This volume of the light novels vindicates my hope that the series would improve after the preceding two volumes. The eighth volumes covers the first part of “The Town of Strife” story arc. Our heroes become plunged into a vortex of intrigue involving the church, pagan relics, a horn of immortality, rival guilds, and Eve, the femme fatale who almost cost Lawrence his life in addition to his money. This novel manifests all the reasons people love Spice and Wolf, and I am looking forward to the next book and this story’s thrilling conclusion.
Of note, the banter between Lawrence and Holo has lessened compared to the previous novels, and most of their conversations tend to be serious. This novel is the most plot-centered of the series thus far. Much of the dialogue is between Lawrence, Eve, and particular guild heads as he tries to work out a safe and profitable position for himself. I greatly enjoyed this focus on the plot, especially after the last two novels. But, don’t worry: Holo and Col still get plenty of print too.
One curious matter which struck me at last is that Spice and Wolf is anti-intellectual. What do I mean by that? The tale far and away values experience over book learning. If you remember my review of volume seven, Arya, an avid reader, knows nothing of value despite the many books she reads. Earlier in the series, a former nun, whom Lawrence and Holo seek for her knowledge of mythology and folklore, is portrayed as an eccentric and turns out not to be terribly useful to our protagonists. All the important or admirable figures in the books are men and women of experience, economic influence, or political power. Holo herself is not “the Wise Wolf of Yoitsu” because of her learning but rather because of her long life and frequent travels. The Wife of Bath would love Spice and Wolf.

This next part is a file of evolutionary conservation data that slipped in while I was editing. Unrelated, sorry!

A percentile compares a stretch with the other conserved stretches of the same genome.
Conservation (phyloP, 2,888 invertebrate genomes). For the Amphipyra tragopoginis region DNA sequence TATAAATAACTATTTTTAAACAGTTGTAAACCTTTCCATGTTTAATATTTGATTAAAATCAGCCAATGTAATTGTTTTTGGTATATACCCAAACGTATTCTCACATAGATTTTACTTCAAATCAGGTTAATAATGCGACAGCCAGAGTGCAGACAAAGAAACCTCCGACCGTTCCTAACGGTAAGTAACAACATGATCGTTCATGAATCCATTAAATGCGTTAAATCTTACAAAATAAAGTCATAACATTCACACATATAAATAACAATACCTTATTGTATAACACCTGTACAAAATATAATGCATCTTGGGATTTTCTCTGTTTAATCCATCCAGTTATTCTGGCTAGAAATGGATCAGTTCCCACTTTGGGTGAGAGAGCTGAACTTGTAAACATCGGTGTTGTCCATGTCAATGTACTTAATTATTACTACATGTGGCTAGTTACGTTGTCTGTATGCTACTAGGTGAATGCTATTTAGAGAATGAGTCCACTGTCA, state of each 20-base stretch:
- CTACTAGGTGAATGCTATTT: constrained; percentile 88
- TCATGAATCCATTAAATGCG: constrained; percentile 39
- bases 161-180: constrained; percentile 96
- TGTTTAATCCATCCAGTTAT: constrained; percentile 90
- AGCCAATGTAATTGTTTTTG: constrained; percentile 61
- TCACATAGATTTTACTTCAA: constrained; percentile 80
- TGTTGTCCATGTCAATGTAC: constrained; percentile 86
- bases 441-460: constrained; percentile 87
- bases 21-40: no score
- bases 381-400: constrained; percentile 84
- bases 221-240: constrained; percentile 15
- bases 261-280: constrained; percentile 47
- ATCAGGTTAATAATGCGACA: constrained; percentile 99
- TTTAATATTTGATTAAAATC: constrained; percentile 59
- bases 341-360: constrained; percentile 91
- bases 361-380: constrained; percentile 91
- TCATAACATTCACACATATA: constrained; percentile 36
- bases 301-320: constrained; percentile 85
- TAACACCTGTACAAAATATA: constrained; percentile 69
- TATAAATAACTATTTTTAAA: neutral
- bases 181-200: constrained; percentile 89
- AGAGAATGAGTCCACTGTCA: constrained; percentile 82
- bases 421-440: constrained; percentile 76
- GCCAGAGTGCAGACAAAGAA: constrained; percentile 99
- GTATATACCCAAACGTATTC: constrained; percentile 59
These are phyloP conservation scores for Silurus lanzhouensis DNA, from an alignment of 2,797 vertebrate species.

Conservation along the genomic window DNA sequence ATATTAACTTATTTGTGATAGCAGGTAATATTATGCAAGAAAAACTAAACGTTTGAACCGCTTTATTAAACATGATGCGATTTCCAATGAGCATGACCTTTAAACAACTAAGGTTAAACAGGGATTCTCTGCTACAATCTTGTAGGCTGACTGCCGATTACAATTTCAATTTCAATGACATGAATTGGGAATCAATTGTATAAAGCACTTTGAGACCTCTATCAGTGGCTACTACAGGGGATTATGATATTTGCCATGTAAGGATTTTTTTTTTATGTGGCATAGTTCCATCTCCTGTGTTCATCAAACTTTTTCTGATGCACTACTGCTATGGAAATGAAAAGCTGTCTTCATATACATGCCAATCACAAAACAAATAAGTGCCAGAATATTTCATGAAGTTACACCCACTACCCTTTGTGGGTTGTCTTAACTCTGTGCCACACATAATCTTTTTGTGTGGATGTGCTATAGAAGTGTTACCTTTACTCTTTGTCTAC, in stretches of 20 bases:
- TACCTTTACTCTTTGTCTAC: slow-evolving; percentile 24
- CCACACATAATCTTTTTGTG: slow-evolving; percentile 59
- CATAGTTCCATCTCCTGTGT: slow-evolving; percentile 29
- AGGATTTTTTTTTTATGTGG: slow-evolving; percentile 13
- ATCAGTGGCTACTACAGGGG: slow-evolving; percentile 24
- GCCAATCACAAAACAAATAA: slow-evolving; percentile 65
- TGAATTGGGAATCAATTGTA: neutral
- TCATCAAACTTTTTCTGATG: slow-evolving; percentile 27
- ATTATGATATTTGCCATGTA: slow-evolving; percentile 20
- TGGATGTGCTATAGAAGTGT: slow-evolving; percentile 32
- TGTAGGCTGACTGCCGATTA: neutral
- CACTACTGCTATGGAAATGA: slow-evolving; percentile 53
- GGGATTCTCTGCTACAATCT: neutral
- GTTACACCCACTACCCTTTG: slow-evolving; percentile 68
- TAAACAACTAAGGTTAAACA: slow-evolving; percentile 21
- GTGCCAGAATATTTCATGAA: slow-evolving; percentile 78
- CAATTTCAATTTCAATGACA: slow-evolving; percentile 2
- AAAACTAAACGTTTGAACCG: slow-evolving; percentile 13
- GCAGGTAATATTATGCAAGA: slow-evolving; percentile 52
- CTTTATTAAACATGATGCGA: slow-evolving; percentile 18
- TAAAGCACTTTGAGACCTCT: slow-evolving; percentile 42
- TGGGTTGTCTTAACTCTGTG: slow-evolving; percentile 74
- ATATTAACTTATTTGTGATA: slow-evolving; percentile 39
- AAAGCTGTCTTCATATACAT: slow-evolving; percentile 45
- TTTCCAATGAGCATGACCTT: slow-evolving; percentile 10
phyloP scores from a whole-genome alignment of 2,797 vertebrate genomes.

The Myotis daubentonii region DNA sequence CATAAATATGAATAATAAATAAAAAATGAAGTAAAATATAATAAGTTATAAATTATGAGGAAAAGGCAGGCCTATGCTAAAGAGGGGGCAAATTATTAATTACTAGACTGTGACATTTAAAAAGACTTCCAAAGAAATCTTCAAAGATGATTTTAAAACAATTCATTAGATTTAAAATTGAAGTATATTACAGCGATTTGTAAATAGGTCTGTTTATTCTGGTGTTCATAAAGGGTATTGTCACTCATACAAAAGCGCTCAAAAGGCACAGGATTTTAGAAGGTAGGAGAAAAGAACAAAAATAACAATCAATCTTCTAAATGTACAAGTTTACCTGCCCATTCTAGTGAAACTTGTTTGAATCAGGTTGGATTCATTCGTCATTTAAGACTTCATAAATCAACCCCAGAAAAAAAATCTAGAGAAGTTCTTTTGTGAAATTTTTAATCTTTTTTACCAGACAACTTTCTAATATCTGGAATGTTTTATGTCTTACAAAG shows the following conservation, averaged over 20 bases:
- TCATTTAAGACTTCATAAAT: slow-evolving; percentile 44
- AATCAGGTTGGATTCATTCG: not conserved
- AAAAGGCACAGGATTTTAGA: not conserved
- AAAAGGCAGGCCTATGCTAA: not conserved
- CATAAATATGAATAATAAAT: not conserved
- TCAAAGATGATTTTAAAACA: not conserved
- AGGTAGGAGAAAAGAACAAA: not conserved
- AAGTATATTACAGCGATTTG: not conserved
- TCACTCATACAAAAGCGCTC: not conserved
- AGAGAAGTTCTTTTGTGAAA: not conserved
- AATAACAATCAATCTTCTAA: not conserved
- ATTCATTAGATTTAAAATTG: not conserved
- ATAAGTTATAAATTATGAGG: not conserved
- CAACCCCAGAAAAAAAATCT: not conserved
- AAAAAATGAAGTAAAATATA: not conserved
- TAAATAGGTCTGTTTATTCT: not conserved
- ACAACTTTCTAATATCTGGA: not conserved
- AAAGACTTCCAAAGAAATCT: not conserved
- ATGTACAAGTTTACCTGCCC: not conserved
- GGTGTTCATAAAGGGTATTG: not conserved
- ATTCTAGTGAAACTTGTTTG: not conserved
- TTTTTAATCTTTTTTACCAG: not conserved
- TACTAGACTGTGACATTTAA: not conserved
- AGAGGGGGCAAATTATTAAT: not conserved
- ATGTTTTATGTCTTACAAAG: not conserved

Setting either learning or experience at naught is a bad thing. People learn best by both, as certain forms of knowledge can only be gained by experience and others only through learning. (As an example of the former, a friend of mine was shocked to see someone in an anime cutting a wooden plank with a bandsaw by pushing towards the blade and letting the blade pass between their hands. He did not believe that people used bandsaws that way. But, I told him that the opinion among blue collar workers was that real men cut that way, while wimps kept their hands as far as possible from the bandsaw. Very few books will mention that!) The intelligentsia and the illiterate often have the least accurate picture of reality. (E.g. Abraham Lincoln’s father thought Lincoln wasted time by reading books, and the bookworm Karl Marx’s prescriptions for a prosperous society result in the opposite.) As Fulton Sheen relates in this video here, one can fall into the two extremes of being high-brow or low-brow. One ought to read widely, varying from subject to subject, on the one hand and to truly live one’s life on the other.
Reliance upon experiential data explains why Isuna Hasekura’s criticism of religion strikes one as weak. In order to really understand religion, book learning or studying under a learned man is vital. Right now, I am reading Avery Cardinal Dulles’s A History of Apologetics. Challenging critics of Christianity have existed all the way since Porphyry (d. 305 AD) wrote his Adversus Christianos. These opponents understood philosophy and Christianity, and so could come up with excellent critiques because of their great learning. Trying to criticize Christianity (as Hasekura does through the medium of his world’s church) by relying upon experience or even historical accounts (the author is familiar with medieval history) comes across like Yuri Gargarin’s famous quote: “I see no god up here.”
Anyway, I highly recommend this volume and the following one. I can’t wait to read the conclusion of these convoluted machinations.